Proton turns eight: A look at then vs. now

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This year, Proton turns eight years old. While eight years might not seem like a long time, it’s an entire era from the perspective of internet development. Proton was founded in 2014, just a few years after Facebook (now Meta) founder Mark Zuckerberg stated that “privacy is no longer a social norm”.

The fact Proton is turning eight this year and the Proton community is larger than ever proves privacy didn’t just survive, it is starting to turn back the tide of constant surveillance. The internet and the world are better off because of this. When we began our journey in 2014, we often heard, “I’m afraid to switch to a privacy service because I don’t know if it will still be around in a few years.”

Eight years on, Proton’s success has demonstrated that companies directly supported and funded by their community are resilient businesses. Privacy as a business model isn’t only possible, it’s sustainable and has enabled us to focus on meeting the Proton community’s needs.

Things that will never change at Proton

While many things have changed at Proton over the years, what’s more meaningful is what hasn’t changed. For many, Proton first entered the public consciousness when we laid out our vision at TED Global in 2014(new window). What is remarkable is that eight years later, Proton’s original vision has not changed and remains just as relevant today. Our goal continues to be to build an internet where privacy is the default, where every citizen of the world is in control of their data.

Just as in 2014, all basic Proton services continue to be free to safeguard the idea that privacy is a universal human right. For this reason, Proton has also made all its apps open-source. As in 2014, Proton remains independent, neutral, and user first. We believe that staying community-supported and community-driven is a core strength of Proton. It’s what makes us different and will never change even as Proton evolves with the times.

Looking back to look forward

While Proton’s core values have remained the same, the past eight years have seen fundamental shifts in Proton’s model, operations, technology, and design.

Proton’s origin at the European Center for Nuclear Research (CERN)(new window) is widely known, but less well-known is Proton’s start as a community-financed project. In 2014, more than 10,000 members of the global privacy community rallied together and raised over $500,000 to finance Proton’s early development. This was the start of our community-led approach. In 2016, Proton made a pivotal shift from a donation-based model to a freemium subscription model, paving the way for the long-term sustainability that characterizes Proton today.

This was accompanied by team growth and operational advances to achieve world-class reliability. Today, Proton’s mission is supported by a full-time staff of over 400 people spread across eight countries, working on diverse topics ranging from technological innovation to legal advocacy to public policy. From our headquarters in Geneva, Switzerland, to our office on the other side of the world in Taipei, Taiwan, there is always someone at Proton working to ensure that we secure your data every minute of every day.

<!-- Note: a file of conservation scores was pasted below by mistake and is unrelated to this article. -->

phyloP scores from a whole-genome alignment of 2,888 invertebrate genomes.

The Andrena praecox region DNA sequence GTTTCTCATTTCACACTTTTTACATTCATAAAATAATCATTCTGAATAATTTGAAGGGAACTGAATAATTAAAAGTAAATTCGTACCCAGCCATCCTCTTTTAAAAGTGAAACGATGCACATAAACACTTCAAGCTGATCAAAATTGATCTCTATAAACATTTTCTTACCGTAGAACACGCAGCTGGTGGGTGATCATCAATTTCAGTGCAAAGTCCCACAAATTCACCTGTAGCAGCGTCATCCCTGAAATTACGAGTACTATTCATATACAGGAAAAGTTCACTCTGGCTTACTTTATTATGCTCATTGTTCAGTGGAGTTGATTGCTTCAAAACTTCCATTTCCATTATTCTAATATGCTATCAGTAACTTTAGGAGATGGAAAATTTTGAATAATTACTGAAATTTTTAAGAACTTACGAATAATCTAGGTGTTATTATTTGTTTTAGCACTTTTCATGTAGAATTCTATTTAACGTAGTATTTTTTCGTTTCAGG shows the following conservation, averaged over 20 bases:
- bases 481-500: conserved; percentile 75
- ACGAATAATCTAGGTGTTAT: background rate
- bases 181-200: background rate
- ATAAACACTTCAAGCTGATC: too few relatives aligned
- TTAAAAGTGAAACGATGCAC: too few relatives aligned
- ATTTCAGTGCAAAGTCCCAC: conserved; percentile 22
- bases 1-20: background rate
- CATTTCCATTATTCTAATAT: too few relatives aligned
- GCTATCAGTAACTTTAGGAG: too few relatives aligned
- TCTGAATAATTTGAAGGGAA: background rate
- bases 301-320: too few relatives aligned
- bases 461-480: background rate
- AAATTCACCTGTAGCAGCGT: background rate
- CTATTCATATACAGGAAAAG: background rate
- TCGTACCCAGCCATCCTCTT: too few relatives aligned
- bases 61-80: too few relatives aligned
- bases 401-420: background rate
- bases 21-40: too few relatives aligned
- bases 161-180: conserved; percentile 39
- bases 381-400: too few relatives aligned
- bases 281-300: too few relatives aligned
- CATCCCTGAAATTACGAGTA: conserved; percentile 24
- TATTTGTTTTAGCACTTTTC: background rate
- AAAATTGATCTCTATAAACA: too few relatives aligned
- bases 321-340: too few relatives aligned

As times have evolved and privacy demand has moved mainstream, we have also adapted Proton’s products and design to emphasize ease of use without compromising on our core encryption technology. The Proton services of 2022 are practically unrecognizable compared to where we started eight years ago, and we look forward to advancing product design even further in the future.

Looking to the future

Proton’s mission of building an internet where privacy is the default is not changing, but the challenges of tomorrow are radically different from the challenges of the past eight years. While we have grown from zero to 50 million signups, providing a private alternative for millions worldwide, Big Tech has also grown bigger than ever. Through rigging the game by leveraging their ecosystems to lock users in or preventing new internet users from discovering alternatives through self-preferencing their own services as the defaults, Big Tech today is more dominant than ever.

Big Tech is also attempting to redefine privacy. Today, the tech giants involved in the most egregious privacy violations claim to care about your “privacy”, by which they mean “nobody will exploit your data, except us”. Backed by hundreds of millions of dollars of advertising and lobbying, this fake notion of privacy is unfortunately finding some success. This leads to an internet that serves Big Tech and exploits people’s data instead of one that truly serves the interests of society.

Meeting this challenge requires reiterating the truth that real privacy means “nobody can exploit your data, period”. It also requires engaging with policymakers to ensure they pass strong competition laws that allow privacy companies to compete with Big Tech on a level playing field. And it requires us to redesign individual Proton services to become a privacy ecosystem that makes privacy more accessible to more people. Last week, we shared our thoughts on how Proton will evolve in the future to achieve this.

Looking to the future, the reasons we created Proton eight years ago are just as relevant, and we remain just as resolved to build an internet that puts people first. As was the case back in 2014, Proton is built to last, and we look forward to serving you for years to come.

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Andy Yen

Andy is the founder and CEO of Proton. He is a long-time advocate for privacy rights and has spoken at TED, Web Summit, and the United Nations about online privacy issues. Previously, Andy was a research scientist at CERN and has a PhD in particle physics from Harvard University.

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